How Do You Build A Data And Analytics Organization?

Business models are innovating towards an increased reliance on Data and Analytics for competitive advantage. The growth D&A is driving requires an organizational approach. Without it, managing the complex landscape of platforms, talent, and projects becomes a barrier to progress.

Vin Vashishta | Originally Published: May 23rd, 2021

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The Data Science Team is scaling in many businesses. When I started building out teams six years ago, I was focused on the core capability which was sufficient for early Data Science business needs. Teams were three to five people.

About three years ago, that changed as the number of roles rapidly expanded and the reliance on Data Science for efficiency and revenue growth increased.

When I examined all the pieces being assembled company wide, I quickly realized it is more effective to look at this as a Data and Analytics (D&A) Organization rather than a Data Science Team that interfaces with supporting pieces scattered throughout the business.

Step one in building out an organization is taking inventory of what D&A talent, infrastructure, and products are already in place. That leads to consolidation of ongoing projects under a single umbrella. Most of the problem statements come from both efforts:

  • What projects should the business be taking on?
  • What talent does the business need to execute on those projects?
  • What infrastructure does the business need to execute and support those projects?
  • What is the ROI for existing, both internal efficiency and external customer, data products?

  • These problem statements define a DandA organization. How does the business go from problems to functional organization?

    The Data Science Product Roadmap

    In the first round of Data Science Team ramp up, step one was probably hiring a Data Scientist. The second round often starts with hiring a senior leader for the growing team. An organization is a strategic unit, and the third round of ramp up is defined by the business model and strategy.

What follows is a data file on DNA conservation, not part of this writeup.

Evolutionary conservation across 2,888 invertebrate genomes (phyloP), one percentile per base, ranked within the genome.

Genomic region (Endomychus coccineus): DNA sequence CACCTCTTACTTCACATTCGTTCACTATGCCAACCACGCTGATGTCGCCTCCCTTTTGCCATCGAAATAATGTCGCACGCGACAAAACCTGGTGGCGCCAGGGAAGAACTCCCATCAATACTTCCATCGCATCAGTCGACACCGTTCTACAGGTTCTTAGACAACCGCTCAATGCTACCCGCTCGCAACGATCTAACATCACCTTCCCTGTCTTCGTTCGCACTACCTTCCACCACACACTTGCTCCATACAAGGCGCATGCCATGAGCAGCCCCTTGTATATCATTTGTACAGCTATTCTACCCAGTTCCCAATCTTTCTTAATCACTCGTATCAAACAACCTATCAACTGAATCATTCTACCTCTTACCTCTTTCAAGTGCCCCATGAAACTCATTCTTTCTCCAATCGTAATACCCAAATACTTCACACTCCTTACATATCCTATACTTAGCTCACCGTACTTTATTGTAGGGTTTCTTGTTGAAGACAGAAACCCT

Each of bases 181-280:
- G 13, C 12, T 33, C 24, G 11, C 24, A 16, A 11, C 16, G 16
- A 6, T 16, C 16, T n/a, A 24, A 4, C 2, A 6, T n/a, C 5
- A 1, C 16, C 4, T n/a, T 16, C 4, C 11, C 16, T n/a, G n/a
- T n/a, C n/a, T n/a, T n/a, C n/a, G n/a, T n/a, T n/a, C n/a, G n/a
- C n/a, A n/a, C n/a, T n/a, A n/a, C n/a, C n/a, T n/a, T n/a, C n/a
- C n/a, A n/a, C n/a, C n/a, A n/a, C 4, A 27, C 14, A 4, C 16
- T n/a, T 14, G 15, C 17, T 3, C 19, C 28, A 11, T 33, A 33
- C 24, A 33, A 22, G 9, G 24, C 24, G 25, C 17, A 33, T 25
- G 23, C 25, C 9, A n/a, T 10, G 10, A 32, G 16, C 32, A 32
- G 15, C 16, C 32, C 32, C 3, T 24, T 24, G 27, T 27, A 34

What projects should the business be taking on? For Data Science to succeed, model metrics need to be connected to business metrics. Data Science Product Roadmap planning starts with examining the KPIs the business uses to measure growth and progress towards strategy goals. Project one is building an evidentiary support for KPIs. Essentially, are these the best measures for progress?

    From there, products are split in three lanes.

    Internal strategy products model the business systems that drive KPIs. These are decision support products that give the business clarity into the best strategy for achieving business goals.

    Intelligent automation products are internal efficiency focused. They reduce operational costs and improve time to outcomes.

    External products are high revenue drivers where the functionality could not exist without the Data Science component.

    The Data Science Value Stream